Say you’re introducing a new unit with an idea that you thought would hit it out of the park with your students...but you’re getting crickets. Your mind is racing to come up with Plan B while sweat is beading on your forehead. You have less than 15 seconds before one of your students is sure to blurt something that will throw you off your game.
And then, of course, your principal picks that moment to walk in for your observation.
This scenario happens altogether too often. For all the progress we’ve made in other areas of education, it’s surprising how unpredictable and outdated our teacher evaluation process can be.
We reached out to teachers from around the country and invited them to share their experiences with classroom observations and evaluations. More often than not, we heard that teachers didn’t feel like their administrators knew what they were really doing. Instead of a feedback mechanism for growth, these observations often became a way that some admins “got back” at their staff.
We’ve collected some of these stories here. If you have a story to share about teacher evaluations going awry for you, please add it in the comments below, or by tweeting it to @insightadvance.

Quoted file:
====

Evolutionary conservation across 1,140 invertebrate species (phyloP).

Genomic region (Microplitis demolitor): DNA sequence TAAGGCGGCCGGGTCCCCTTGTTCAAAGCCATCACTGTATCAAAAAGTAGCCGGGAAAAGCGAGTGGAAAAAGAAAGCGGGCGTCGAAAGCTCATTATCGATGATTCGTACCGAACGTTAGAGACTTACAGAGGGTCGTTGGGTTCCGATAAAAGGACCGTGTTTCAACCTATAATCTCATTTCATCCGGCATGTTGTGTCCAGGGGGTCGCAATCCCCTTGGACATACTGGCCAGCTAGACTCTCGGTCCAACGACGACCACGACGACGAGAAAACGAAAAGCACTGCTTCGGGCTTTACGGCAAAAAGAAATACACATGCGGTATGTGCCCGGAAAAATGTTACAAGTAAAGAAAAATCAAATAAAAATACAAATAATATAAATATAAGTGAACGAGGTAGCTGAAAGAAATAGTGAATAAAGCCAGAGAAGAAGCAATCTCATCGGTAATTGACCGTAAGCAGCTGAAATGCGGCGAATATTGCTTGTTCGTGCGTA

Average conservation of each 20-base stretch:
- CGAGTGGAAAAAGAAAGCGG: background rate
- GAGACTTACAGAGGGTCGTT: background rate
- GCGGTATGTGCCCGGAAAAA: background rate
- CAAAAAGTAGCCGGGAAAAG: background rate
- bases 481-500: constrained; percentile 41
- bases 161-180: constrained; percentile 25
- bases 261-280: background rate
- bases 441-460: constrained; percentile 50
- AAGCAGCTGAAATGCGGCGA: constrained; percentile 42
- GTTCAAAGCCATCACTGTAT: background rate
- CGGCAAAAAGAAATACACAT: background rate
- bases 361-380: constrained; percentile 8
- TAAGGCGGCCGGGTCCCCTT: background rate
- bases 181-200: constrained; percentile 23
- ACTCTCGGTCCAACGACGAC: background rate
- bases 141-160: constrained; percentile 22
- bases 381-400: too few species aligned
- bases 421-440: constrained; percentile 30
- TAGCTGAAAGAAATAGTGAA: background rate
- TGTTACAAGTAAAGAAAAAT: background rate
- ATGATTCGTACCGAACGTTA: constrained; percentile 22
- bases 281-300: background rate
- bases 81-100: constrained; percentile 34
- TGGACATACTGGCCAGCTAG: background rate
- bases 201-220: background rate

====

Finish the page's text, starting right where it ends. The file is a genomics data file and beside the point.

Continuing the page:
1. Obsessive Documentation Over Instruction
A middle school English teacher shared a story of how her admin loved what she’d observed in the class, but for some reason “made me go through at least five rounds of revisions on my documentation.” The teacher explained what that looked like: “Many subs and many prep periods later, she still wasn't communicating what she needed me to do. It started to feel like she needed to criticize the paperwork since she didn't have anything to critique about the lesson itself. Somehow it turned out that I didn't use the right sentence stems in the fields. Eventually, I passed the document back to her and said, ‘Just write the stem you want me to use and I'll fill in the honest outcomes.’ She ended up filling it out using the eduspeak she needed to see, but the fact she hadn't spelled it out, clearly had liked what she had seen, and yet was still caught up on the logistical rigamarole, spoke volumes about how superficial the evaluation process was.”